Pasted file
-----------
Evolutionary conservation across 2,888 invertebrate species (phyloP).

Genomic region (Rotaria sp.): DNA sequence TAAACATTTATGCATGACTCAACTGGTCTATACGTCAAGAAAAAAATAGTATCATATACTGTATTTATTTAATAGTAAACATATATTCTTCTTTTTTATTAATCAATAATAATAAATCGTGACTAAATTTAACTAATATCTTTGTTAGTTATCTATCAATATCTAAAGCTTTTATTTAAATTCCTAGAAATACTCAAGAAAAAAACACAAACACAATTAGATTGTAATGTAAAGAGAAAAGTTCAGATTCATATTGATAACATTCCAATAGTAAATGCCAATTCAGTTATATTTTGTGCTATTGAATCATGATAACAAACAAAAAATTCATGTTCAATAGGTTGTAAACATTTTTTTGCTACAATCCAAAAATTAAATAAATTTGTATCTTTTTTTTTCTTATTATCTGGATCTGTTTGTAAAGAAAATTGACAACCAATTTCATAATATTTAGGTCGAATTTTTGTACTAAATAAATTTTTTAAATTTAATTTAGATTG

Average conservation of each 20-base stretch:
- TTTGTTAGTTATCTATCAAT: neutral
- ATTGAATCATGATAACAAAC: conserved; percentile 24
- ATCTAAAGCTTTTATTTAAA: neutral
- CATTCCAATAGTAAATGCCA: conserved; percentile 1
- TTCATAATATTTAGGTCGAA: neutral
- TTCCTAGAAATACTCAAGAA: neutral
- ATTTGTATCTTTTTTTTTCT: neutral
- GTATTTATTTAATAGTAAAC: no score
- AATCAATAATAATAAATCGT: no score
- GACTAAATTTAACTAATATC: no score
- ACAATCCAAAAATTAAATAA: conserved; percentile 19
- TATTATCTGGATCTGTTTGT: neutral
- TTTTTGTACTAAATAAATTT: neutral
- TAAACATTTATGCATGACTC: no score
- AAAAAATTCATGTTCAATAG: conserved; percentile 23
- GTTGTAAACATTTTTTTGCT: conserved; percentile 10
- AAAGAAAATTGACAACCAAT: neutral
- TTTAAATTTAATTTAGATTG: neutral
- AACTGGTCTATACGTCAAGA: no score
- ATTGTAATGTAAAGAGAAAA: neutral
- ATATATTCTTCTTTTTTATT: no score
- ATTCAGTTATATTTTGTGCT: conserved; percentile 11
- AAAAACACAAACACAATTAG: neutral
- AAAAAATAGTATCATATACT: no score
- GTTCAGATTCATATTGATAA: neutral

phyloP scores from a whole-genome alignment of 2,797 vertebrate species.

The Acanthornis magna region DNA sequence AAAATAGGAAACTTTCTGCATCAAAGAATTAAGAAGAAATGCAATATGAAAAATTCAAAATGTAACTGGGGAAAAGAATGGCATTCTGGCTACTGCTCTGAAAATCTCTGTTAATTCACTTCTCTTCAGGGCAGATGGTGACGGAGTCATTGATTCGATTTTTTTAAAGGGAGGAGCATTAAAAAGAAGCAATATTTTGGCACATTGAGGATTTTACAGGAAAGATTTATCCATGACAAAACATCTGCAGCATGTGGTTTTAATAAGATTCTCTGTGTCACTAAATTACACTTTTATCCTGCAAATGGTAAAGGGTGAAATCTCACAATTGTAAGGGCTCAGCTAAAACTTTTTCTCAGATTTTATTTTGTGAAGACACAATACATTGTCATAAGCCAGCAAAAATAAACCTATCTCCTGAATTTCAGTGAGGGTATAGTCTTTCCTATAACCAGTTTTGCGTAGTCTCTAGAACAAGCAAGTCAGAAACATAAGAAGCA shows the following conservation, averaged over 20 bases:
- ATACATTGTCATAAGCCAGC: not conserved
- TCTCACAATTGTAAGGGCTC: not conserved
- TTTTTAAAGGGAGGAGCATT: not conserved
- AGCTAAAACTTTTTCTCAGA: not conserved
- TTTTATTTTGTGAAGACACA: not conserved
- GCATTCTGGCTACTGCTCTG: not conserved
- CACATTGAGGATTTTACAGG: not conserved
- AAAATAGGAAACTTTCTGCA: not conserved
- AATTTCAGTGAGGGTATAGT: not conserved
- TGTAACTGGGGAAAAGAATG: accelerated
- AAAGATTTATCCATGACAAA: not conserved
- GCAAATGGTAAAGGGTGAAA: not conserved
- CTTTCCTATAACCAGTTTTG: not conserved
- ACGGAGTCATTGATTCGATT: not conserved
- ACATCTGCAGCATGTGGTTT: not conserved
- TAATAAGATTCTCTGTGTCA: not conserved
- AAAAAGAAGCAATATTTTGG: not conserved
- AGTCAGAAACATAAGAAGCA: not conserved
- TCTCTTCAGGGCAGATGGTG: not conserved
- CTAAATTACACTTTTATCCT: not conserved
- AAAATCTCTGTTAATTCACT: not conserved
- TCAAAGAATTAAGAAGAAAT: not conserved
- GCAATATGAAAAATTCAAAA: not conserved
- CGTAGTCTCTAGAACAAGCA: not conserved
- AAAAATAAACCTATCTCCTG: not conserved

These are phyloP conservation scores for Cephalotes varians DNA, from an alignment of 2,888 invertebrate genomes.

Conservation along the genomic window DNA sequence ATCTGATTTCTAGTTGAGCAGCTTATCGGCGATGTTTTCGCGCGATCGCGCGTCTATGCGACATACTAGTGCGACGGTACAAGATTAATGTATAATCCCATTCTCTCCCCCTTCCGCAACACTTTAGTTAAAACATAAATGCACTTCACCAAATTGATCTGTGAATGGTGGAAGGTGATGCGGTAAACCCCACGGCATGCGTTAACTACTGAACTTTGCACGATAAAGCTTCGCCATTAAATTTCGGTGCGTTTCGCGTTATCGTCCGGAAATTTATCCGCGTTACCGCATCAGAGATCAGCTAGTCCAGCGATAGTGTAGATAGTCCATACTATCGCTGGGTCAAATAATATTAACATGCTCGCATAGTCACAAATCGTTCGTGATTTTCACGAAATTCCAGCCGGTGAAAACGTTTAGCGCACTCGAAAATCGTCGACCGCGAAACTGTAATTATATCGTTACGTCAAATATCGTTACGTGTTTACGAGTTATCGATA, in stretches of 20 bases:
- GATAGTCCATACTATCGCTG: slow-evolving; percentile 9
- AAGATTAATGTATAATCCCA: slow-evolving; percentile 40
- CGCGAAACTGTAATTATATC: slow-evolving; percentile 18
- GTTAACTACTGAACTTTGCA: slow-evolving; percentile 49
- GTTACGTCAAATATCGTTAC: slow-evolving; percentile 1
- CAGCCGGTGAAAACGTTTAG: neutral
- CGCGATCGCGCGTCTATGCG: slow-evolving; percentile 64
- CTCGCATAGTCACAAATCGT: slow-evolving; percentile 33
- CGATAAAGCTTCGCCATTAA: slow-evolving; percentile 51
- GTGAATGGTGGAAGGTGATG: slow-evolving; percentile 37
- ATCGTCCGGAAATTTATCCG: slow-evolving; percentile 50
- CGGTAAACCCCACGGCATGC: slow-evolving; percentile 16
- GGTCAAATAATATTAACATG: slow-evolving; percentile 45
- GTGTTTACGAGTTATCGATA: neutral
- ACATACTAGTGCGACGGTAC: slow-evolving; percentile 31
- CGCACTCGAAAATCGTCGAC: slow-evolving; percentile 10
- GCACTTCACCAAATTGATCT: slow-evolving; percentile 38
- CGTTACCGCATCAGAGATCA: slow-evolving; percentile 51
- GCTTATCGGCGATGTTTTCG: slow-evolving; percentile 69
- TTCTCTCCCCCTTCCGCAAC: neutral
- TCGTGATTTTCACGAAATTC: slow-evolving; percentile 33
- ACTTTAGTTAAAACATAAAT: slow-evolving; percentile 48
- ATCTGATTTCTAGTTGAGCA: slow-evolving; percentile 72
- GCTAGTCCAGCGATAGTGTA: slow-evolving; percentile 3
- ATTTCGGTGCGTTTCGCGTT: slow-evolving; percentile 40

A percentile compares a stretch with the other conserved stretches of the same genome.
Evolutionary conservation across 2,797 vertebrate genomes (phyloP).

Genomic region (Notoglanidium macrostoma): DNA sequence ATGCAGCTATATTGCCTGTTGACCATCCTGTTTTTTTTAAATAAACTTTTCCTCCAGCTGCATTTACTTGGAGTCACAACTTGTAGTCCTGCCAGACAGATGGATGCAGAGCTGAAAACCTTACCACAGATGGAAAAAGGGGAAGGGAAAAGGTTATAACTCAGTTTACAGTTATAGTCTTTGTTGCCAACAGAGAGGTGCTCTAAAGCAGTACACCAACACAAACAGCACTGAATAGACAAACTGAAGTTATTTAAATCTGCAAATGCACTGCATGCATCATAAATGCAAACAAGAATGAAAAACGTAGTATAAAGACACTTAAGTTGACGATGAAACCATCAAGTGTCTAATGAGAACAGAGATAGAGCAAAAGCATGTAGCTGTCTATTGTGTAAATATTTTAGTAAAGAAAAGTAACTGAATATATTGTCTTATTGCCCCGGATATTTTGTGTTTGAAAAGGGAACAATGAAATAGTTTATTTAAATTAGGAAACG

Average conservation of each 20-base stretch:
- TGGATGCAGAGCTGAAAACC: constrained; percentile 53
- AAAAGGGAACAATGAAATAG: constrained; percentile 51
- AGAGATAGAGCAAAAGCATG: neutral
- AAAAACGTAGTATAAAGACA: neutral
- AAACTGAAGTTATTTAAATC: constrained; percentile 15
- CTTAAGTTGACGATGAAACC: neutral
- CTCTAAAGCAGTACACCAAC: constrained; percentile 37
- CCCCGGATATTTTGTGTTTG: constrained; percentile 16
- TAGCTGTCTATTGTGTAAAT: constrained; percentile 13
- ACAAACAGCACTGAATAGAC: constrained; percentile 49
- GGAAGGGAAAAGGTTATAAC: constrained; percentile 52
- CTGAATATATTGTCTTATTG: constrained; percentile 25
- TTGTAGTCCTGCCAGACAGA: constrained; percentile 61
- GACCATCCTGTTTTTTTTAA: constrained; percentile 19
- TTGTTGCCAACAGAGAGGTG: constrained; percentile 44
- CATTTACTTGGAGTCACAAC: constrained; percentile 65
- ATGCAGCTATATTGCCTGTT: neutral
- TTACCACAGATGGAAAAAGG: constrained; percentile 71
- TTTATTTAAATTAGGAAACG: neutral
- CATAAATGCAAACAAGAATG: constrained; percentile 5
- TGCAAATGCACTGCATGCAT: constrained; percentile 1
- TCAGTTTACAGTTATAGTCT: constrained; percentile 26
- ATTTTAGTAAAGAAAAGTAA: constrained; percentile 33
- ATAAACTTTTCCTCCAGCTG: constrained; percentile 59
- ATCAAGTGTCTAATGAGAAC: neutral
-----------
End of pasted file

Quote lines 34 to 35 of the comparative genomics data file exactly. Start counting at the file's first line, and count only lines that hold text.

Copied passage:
- AGCTAAAACTTTTTCTCAGA: not conserved
- TTTTATTTTGTGAAGACACA: not conserved